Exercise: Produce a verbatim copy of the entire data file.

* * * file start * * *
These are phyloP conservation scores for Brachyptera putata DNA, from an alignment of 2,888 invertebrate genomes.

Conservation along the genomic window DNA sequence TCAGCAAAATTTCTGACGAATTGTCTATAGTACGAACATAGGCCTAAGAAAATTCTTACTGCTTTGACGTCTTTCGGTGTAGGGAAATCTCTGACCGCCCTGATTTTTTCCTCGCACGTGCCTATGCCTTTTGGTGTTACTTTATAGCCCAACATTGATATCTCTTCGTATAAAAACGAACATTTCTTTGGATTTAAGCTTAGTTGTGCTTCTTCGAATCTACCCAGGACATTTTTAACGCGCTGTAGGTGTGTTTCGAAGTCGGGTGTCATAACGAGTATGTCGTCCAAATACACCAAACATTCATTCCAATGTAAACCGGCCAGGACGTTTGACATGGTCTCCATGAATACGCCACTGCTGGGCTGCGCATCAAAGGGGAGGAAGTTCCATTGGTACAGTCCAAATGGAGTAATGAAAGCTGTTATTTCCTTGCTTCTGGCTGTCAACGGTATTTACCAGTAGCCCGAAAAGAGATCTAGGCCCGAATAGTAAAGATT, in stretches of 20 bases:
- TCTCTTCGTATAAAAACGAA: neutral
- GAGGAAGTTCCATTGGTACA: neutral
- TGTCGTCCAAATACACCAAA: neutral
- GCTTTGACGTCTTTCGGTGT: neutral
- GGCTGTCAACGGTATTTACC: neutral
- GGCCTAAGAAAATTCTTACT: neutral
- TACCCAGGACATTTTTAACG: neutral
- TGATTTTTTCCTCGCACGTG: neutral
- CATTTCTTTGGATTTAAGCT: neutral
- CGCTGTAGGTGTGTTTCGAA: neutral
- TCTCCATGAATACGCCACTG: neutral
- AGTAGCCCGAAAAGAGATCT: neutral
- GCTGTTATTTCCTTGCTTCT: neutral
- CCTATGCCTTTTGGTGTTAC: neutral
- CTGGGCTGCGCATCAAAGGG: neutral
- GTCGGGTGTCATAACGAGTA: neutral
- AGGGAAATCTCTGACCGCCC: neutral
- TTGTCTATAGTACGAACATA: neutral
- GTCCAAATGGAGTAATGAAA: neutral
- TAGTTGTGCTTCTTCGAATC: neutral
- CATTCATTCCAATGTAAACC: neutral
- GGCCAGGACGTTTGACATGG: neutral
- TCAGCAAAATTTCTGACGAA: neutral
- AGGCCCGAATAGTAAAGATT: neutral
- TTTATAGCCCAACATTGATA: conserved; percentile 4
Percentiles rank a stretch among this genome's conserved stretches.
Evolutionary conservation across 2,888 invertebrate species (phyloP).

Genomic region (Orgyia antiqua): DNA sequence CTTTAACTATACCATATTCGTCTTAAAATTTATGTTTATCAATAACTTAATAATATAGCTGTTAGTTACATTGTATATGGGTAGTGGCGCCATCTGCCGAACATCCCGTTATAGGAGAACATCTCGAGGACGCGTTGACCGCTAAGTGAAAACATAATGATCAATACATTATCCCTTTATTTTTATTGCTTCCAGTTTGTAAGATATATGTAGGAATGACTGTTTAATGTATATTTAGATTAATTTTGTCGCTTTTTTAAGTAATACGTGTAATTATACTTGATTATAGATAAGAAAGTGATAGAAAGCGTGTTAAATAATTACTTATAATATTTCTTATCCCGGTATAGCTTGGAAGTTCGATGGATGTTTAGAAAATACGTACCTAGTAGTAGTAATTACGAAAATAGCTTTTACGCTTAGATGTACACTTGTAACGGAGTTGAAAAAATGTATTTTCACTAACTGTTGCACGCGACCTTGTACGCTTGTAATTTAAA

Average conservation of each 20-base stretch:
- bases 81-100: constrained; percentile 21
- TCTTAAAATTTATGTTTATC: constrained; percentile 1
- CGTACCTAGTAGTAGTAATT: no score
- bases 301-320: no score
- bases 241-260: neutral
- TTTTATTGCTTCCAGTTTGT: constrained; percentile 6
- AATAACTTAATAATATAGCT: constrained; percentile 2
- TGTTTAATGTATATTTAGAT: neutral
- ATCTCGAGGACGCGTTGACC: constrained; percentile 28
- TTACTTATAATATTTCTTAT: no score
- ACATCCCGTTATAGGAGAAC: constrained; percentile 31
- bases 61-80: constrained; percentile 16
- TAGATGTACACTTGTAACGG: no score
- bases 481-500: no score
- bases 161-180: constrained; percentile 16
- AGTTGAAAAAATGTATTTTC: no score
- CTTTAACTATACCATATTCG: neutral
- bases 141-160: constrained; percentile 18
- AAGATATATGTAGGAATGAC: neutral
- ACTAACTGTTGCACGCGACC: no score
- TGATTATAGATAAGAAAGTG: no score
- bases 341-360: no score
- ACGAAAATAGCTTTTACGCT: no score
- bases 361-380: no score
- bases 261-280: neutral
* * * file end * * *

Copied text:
These are phyloP conservation scores for Brachyptera putata DNA, from an alignment of 2,888 invertebrate genomes.

Conservation along the genomic window DNA sequence TCAGCAAAATTTCTGACGAATTGTCTATAGTACGAACATAGGCCTAAGAAAATTCTTACTGCTTTGACGTCTTTCGGTGTAGGGAAATCTCTGACCGCCCTGATTTTTTCCTCGCACGTGCCTATGCCTTTTGGTGTTACTTTATAGCCCAACATTGATATCTCTTCGTATAAAAACGAACATTTCTTTGGATTTAAGCTTAGTTGTGCTTCTTCGAATCTACCCAGGACATTTTTAACGCGCTGTAGGTGTGTTTCGAAGTCGGGTGTCATAACGAGTATGTCGTCCAAATACACCAAACATTCATTCCAATGTAAACCGGCCAGGACGTTTGACATGGTCTCCATGAATACGCCACTGCTGGGCTGCGCATCAAAGGGGAGGAAGTTCCATTGGTACAGTCCAAATGGAGTAATGAAAGCTGTTATTTCCTTGCTTCTGGCTGTCAACGGTATTTACCAGTAGCCCGAAAAGAGATCTAGGCCCGAATAGTAAAGATT, in stretches of 20 bases:
- TCTCTTCGTATAAAAACGAA: neutral
- GAGGAAGTTCCATTGGTACA: neutral
- TGTCGTCCAAATACACCAAA: neutral
- GCTTTGACGTCTTTCGGTGT: neutral
- GGCTGTCAACGGTATTTACC: neutral
- GGCCTAAGAAAATTCTTACT: neutral
- TACCCAGGACATTTTTAACG: neutral
- TGATTTTTTCCTCGCACGTG: neutral
- CATTTCTTTGGATTTAAGCT: neutral
- CGCTGTAGGTGTGTTTCGAA: neutral
- TCTCCATGAATACGCCACTG: neutral
- AGTAGCCCGAAAAGAGATCT: neutral
- GCTGTTATTTCCTTGCTTCT: neutral
- CCTATGCCTTTTGGTGTTAC: neutral
- CTGGGCTGCGCATCAAAGGG: neutral
- GTCGGGTGTCATAACGAGTA: neutral
- AGGGAAATCTCTGACCGCCC: neutral
- TTGTCTATAGTACGAACATA: neutral
- GTCCAAATGGAGTAATGAAA: neutral
- TAGTTGTGCTTCTTCGAATC: neutral
- CATTCATTCCAATGTAAACC: neutral
- GGCCAGGACGTTTGACATGG: neutral
- TCAGCAAAATTTCTGACGAA: neutral
- AGGCCCGAATAGTAAAGATT: neutral
- TTTATAGCCCAACATTGATA: conserved; percentile 4
Percentiles rank a stretch among this genome's conserved stretches.
Evolutionary conservation across 2,888 invertebrate species (phyloP).

Genomic region (Orgyia antiqua): DNA sequence CTTTAACTATACCATATTCGTCTTAAAATTTATGTTTATCAATAACTTAATAATATAGCTGTTAGTTACATTGTATATGGGTAGTGGCGCCATCTGCCGAACATCCCGTTATAGGAGAACATCTCGAGGACGCGTTGACCGCTAAGTGAAAACATAATGATCAATACATTATCCCTTTATTTTTATTGCTTCCAGTTTGTAAGATATATGTAGGAATGACTGTTTAATGTATATTTAGATTAATTTTGTCGCTTTTTTAAGTAATACGTGTAATTATACTTGATTATAGATAAGAAAGTGATAGAAAGCGTGTTAAATAATTACTTATAATATTTCTTATCCCGGTATAGCTTGGAAGTTCGATGGATGTTTAGAAAATACGTACCTAGTAGTAGTAATTACGAAAATAGCTTTTACGCTTAGATGTACACTTGTAACGGAGTTGAAAAAATGTATTTTCACTAACTGTTGCACGCGACCTTGTACGCTTGTAATTTAAA

Average conservation of each 20-base stretch:
- bases 81-100: constrained; percentile 21
- TCTTAAAATTTATGTTTATC: constrained; percentile 1
- CGTACCTAGTAGTAGTAATT: no score
- bases 301-320: no score
- bases 241-260: neutral
- TTTTATTGCTTCCAGTTTGT: constrained; percentile 6
- AATAACTTAATAATATAGCT: constrained; percentile 2
- TGTTTAATGTATATTTAGAT: neutral
- ATCTCGAGGACGCGTTGACC: constrained; percentile 28
- TTACTTATAATATTTCTTAT: no score
- ACATCCCGTTATAGGAGAAC: constrained; percentile 31
- bases 61-80: constrained; percentile 16
- TAGATGTACACTTGTAACGG: no score
- bases 481-500: no score
- bases 161-180: constrained; percentile 16
- AGTTGAAAAAATGTATTTTC: no score
- CTTTAACTATACCATATTCG: neutral
- bases 141-160: constrained; percentile 18
- AAGATATATGTAGGAATGAC: neutral
- ACTAACTGTTGCACGCGACC: no score
- TGATTATAGATAAGAAAGTG: no score
- bases 341-360: no score
- ACGAAAATAGCTTTTACGCT: no score
- bases 361-380: no score
- bases 261-280: neutral